Thinning Cortex Linked to Depression Risk
> 3/26/2009 12:53:39 PM

Researchers conducting a large-scale brain imaging study found clear physical signs of a familial tendency toward depression. This most recent paper to arise from a 27-year old study aiming to uncover the hereditary roots of the disorder reaches a striking conclusion: individuals with a family history of depression also display, in an overwhelming number of cases, a thinning of the brain’s right cortex.

The cerebral cortex is essentially a sheet of organic “grey matter” covering the cerebrum that constitutes the brain’s outermost region and serves to both protect and inform (via neurological messaging) the underlying white matter. The right frontal cortex in particular is one of the more intensely responsive portions of the brain. It plays a central role in regulating social and emotional intelligence and corresponding responses to all forms of stimuli.

Researchers performed MRI brain imaging scans on 131 individuals, aged 6 to 54, splitting the subjects into a low-risk control group and a group whose immediate relatives had suffered from major depression. The study’s authors found that, on average, the right cortexes of high-risk subjects were 28% thinner than those of their control group counterparts; this result was unexpected and definitive.

Researchers compared this loss of organic material to the literal brain shrinkage experienced by schizophrenic individuals and Alzheimer’s patients. They witnessed the thinning trend in the offspring of depressed parents and grandparents, noting that the pattern held whether said individuals had ever actually experienced depression themselves or not.  They hesitated to label the trait genetic, theorizing that it may well develop over time under the influence of a severely depressed parent – that is to say that the stresses of living through the depression of a close relative may literally wear down the cortex. A study involving children of depressed parents who were separated from said parents at birth would help to clarify the issue.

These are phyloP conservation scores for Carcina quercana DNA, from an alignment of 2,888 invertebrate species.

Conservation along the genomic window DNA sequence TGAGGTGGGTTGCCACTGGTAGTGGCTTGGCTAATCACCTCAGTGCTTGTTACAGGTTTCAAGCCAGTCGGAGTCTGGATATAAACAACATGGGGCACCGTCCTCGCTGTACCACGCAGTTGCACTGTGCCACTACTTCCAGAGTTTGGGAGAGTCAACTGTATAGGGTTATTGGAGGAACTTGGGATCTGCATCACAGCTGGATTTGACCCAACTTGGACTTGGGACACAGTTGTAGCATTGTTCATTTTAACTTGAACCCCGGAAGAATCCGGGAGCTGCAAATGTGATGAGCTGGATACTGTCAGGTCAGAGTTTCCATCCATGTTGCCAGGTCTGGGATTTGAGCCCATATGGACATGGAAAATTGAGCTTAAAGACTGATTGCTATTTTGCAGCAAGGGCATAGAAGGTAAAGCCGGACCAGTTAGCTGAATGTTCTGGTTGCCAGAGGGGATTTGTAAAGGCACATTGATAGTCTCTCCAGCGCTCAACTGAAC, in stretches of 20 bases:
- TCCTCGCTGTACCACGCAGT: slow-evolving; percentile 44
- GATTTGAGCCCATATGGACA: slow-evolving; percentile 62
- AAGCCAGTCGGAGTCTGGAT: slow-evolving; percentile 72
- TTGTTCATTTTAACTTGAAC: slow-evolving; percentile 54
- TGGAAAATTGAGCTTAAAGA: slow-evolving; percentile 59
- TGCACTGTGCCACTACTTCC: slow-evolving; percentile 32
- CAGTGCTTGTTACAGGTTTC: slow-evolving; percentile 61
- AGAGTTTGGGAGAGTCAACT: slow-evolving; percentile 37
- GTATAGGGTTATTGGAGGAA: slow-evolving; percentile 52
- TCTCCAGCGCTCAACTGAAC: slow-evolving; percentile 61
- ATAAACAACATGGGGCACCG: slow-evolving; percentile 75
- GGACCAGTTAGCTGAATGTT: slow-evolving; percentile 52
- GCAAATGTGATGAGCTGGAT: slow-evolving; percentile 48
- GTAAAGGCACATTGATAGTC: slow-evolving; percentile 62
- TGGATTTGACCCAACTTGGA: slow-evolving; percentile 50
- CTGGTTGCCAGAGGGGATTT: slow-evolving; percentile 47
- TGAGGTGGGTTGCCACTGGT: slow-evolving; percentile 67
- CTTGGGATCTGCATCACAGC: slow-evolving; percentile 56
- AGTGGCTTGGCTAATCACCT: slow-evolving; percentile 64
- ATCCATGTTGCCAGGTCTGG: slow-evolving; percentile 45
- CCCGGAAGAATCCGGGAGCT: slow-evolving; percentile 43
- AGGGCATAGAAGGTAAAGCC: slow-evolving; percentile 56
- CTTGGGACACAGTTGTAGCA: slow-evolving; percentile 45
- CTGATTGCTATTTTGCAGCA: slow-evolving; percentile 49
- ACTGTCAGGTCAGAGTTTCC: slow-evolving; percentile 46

So the precise link between the thinner cortex and the greater likelihood of depression remains unclear, but a smaller protective sheath leaves the brain more fully exposed and sensitive to various social and emotional stressors, so the link makes sense. If nothing else, this study serves as final confirmation of the theory that physical predispositions toward depression exist and that they are directly related to the status of one’s parents and grandparents – whether these factors are present at birth or learned through experience.

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